‘My dog ate my homework’

Published on: August 7, 2019

Chamber News & Views

We make excuses every day, trying to explain away a multitude of sins: Why you were late for work; Why you didn’t show up at Big Bill’s birthday bash. The list goes on and on.
But there’s a big difference between a lame excuse and a good one. I’m eager to figure out how to think up better excuses.
According to Pauline Sliwa, a fellow in philosophy at Cambridge University, when you make an excuse, you are negotiating the size of a debt. In other words, when you act badly and need that excuse, you incur a debt of sorts. What happens if you missed the aforementioned birthday bash for Big Bill? You owe him an apology and maybe a cocktail. However, if your excuse is that you forgot his birthday present at home and went back to pick it up, you may owe him less of an apology. You do have to apologize for being late, but you don’t have to apologize for being inconsiderate. You had a good excuse.
You can minimize the debt you owe by demonstrating that you meant well. Good excuses always show that you had the right intentions if not the best outcome. Okay. Going to work on my good intentions to create my good excuses.
Anderson Leadership Solutions sees it a little differently. They’re not so much concerned with good excuses versus lame excuses. They’re looking at excuses versus reasons. We use excuses to be sure other people know the circumstances that caused our failure. But sometimes there are legitimate reasons for that failure: Your kid was sick; your alarm didn’t go off; you lost your car keys. We’re good if we know the difference between an excuse and a reason. Excuses are used to avoid responsibility for a failure. But what if you have a good reason for being late for Big Bill’s birthday bash? I left the house late; traffic was bad; I don’t really like Bill. Don’t beat yourself up over that. It’s not like you threw a load of trash on top of the chamber’s dumpster! (You didn’t, did you?)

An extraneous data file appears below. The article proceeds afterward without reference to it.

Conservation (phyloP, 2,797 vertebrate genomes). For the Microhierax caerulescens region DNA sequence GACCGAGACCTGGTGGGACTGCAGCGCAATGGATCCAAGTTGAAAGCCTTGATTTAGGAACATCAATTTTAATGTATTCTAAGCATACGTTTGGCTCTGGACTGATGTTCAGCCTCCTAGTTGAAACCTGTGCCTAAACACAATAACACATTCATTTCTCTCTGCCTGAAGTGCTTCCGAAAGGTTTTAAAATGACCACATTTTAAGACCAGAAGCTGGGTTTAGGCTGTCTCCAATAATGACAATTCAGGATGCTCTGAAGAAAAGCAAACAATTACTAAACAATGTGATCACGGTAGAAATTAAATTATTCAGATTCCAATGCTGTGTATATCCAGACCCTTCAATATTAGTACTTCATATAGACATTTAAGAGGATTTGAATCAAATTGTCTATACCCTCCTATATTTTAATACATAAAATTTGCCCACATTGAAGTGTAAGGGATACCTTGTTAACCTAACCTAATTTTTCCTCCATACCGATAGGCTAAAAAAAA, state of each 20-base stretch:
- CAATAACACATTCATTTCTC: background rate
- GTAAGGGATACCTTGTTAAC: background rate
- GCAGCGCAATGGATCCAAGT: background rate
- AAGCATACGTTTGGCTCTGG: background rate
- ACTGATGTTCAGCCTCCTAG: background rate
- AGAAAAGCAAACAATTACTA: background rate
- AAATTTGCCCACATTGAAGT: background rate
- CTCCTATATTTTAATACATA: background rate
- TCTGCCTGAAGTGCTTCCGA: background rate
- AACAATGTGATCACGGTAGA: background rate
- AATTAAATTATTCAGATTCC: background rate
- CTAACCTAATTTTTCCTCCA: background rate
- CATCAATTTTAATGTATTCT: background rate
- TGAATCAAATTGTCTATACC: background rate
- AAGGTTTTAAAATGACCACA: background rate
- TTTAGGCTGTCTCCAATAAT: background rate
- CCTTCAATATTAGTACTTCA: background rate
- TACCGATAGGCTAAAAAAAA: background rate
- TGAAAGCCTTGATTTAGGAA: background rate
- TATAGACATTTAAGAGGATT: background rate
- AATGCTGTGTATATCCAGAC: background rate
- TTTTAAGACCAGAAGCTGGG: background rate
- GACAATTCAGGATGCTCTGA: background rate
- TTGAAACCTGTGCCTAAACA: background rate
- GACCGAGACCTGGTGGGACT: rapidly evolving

I’m not sure about either of those approaches. I believe that if I am wrong about something, I stand on the carpet and take the blame. But what if an excuse is all you’ve got, and it’s legitimate? Excuse away! Make up your own mind about which approach you buy into. But if you’re going to use an excuse on me, please make it better than: “My dog ate my homework.”
Lynne Conlan is Executive Director of the Sun City Center Area Chamber of Commerce. Call her at 813-634-5111, or email